Developmental Disability among Aboriginal Children in Western Australia (DDACWA)
Aboriginal children with intellectual disability and/or autism spectrum disorder (‘developmental disability’) in Western Australia (WA) are less likely to access disability services early than non-Aboriginal children. However, it is not known how much this varies by region and across families. The reasons children do not access services in early childhood are also poorly understood; they may include delays in diagnosis, barriers to accessing services and inappropriate services.
Aboriginal families affected by developmental disability (among the children or parents) have high levels of contact with the child protection system as Aboriginal children, children with developmental disability and children with parents with intellectual disability are all over-represented in the system. The experiences of these families are not known, nor is it known if receipt of disability services reduces the likelihood of child removal.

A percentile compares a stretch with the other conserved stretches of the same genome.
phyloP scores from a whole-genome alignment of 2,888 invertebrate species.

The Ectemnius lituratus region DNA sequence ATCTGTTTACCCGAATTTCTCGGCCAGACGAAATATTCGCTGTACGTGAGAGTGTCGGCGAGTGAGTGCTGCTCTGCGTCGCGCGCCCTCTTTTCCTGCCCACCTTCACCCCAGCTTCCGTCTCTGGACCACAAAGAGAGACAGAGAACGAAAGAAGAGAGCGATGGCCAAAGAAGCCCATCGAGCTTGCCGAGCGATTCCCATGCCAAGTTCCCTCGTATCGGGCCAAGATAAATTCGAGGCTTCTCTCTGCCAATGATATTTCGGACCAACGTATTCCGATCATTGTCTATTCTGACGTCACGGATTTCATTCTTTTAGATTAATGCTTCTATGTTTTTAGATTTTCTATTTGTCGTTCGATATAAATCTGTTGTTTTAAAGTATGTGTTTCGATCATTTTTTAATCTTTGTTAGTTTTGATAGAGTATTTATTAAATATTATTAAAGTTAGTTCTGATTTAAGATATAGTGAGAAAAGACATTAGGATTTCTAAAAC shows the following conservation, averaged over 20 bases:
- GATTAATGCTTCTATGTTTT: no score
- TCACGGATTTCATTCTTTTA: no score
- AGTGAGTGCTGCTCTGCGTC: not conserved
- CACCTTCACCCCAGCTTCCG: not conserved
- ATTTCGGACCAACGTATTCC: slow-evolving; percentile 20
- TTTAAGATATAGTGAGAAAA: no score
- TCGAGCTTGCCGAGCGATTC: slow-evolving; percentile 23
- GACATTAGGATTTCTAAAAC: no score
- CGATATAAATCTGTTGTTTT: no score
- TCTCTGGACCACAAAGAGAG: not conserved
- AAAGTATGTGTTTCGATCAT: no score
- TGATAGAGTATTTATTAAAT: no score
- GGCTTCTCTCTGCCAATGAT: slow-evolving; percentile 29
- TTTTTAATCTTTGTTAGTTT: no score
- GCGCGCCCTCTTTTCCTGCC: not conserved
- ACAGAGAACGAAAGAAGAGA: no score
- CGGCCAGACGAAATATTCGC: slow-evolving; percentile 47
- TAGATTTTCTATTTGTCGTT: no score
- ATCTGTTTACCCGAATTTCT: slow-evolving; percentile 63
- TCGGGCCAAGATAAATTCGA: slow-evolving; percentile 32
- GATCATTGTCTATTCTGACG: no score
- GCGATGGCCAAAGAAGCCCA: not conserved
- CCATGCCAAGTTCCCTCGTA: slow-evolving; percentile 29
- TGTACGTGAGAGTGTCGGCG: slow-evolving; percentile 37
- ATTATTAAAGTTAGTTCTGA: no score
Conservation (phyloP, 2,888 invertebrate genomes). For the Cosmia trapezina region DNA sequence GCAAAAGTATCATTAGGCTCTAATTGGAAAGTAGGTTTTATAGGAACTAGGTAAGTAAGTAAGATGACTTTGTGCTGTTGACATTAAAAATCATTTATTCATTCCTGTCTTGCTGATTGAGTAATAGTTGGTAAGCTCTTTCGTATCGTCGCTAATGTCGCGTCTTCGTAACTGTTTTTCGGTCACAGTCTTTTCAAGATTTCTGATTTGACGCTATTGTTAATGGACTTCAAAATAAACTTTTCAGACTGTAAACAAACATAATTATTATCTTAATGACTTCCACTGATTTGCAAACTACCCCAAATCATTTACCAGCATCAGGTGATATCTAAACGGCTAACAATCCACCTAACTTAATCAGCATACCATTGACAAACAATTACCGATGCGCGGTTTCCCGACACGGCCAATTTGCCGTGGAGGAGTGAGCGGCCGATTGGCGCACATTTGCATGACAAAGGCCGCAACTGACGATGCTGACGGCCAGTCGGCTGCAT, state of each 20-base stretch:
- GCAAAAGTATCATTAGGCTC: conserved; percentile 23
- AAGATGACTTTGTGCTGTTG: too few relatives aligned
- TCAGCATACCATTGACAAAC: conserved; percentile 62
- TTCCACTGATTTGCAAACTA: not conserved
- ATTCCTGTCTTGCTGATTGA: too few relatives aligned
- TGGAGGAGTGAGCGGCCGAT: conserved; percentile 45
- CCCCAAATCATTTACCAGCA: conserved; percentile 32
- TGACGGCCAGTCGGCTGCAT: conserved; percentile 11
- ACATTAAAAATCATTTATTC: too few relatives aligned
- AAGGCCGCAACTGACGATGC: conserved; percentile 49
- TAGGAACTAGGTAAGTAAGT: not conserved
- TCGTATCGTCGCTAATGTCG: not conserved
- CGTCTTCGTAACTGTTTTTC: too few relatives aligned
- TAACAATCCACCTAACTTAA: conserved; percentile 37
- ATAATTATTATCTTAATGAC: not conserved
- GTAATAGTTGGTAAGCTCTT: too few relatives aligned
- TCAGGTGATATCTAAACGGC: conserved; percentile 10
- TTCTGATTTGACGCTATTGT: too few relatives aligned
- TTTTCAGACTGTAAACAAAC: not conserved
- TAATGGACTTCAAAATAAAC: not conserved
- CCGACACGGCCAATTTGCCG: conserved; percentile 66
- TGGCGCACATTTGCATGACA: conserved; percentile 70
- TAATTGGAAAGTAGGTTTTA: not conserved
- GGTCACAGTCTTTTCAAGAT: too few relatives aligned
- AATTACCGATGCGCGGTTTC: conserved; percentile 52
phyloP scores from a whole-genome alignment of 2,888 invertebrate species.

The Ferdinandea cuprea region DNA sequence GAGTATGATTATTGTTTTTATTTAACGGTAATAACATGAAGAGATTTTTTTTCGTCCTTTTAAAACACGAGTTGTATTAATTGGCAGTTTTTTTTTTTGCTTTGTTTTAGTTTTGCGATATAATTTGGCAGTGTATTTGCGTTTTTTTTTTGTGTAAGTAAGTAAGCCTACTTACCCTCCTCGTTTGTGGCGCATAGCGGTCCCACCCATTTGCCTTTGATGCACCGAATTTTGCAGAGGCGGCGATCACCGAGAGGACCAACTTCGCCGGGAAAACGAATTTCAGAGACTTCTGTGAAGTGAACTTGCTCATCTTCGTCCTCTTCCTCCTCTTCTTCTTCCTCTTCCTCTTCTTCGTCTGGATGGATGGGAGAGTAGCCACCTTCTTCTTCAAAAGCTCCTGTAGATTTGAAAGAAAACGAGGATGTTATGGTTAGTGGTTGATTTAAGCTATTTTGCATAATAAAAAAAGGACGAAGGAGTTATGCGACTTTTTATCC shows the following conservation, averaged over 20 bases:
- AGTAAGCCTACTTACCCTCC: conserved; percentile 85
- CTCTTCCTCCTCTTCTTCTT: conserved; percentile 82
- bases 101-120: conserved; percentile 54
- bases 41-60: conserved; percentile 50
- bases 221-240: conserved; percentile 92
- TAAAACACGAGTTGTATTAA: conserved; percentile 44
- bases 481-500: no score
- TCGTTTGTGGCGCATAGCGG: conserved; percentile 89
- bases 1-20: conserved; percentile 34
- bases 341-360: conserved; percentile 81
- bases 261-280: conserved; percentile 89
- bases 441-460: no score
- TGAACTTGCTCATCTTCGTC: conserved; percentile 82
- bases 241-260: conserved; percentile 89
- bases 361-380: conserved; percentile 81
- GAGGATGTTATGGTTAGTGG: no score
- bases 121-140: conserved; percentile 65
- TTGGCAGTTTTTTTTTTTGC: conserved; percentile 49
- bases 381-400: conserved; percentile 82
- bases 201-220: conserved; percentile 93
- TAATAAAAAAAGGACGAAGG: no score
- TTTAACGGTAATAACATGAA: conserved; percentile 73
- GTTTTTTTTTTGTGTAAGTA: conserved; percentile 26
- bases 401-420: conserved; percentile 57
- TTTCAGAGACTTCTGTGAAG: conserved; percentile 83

The aims of this study are to use linked, population-based data to:
1. identify regions of WA where health services are making early diagnoses and children are accessing disability services in early childhood;
2. identify characteristics of children and families where children are diagnosed early and receive services early (e.g. parental age and level of contact with healthcare services). This will inform pathways to increase early diagnosis and identify possible barriers to accessing services; and
3. examine the relationship between developmental disability and the child protection system and how this varies with access to disability services and other strengths and vulnerabilities within the family.
Prof Anne Kavanagh
Assoc Prof Helen Leonard
Assoc Prof Roz Walker
Dr Melissa O’Donnell
Dr Robyn Williams
Seed funding from the Melbourne Disability Institute – Developmental Disability among Aboriginal Children in Western Australia (DDACWA).
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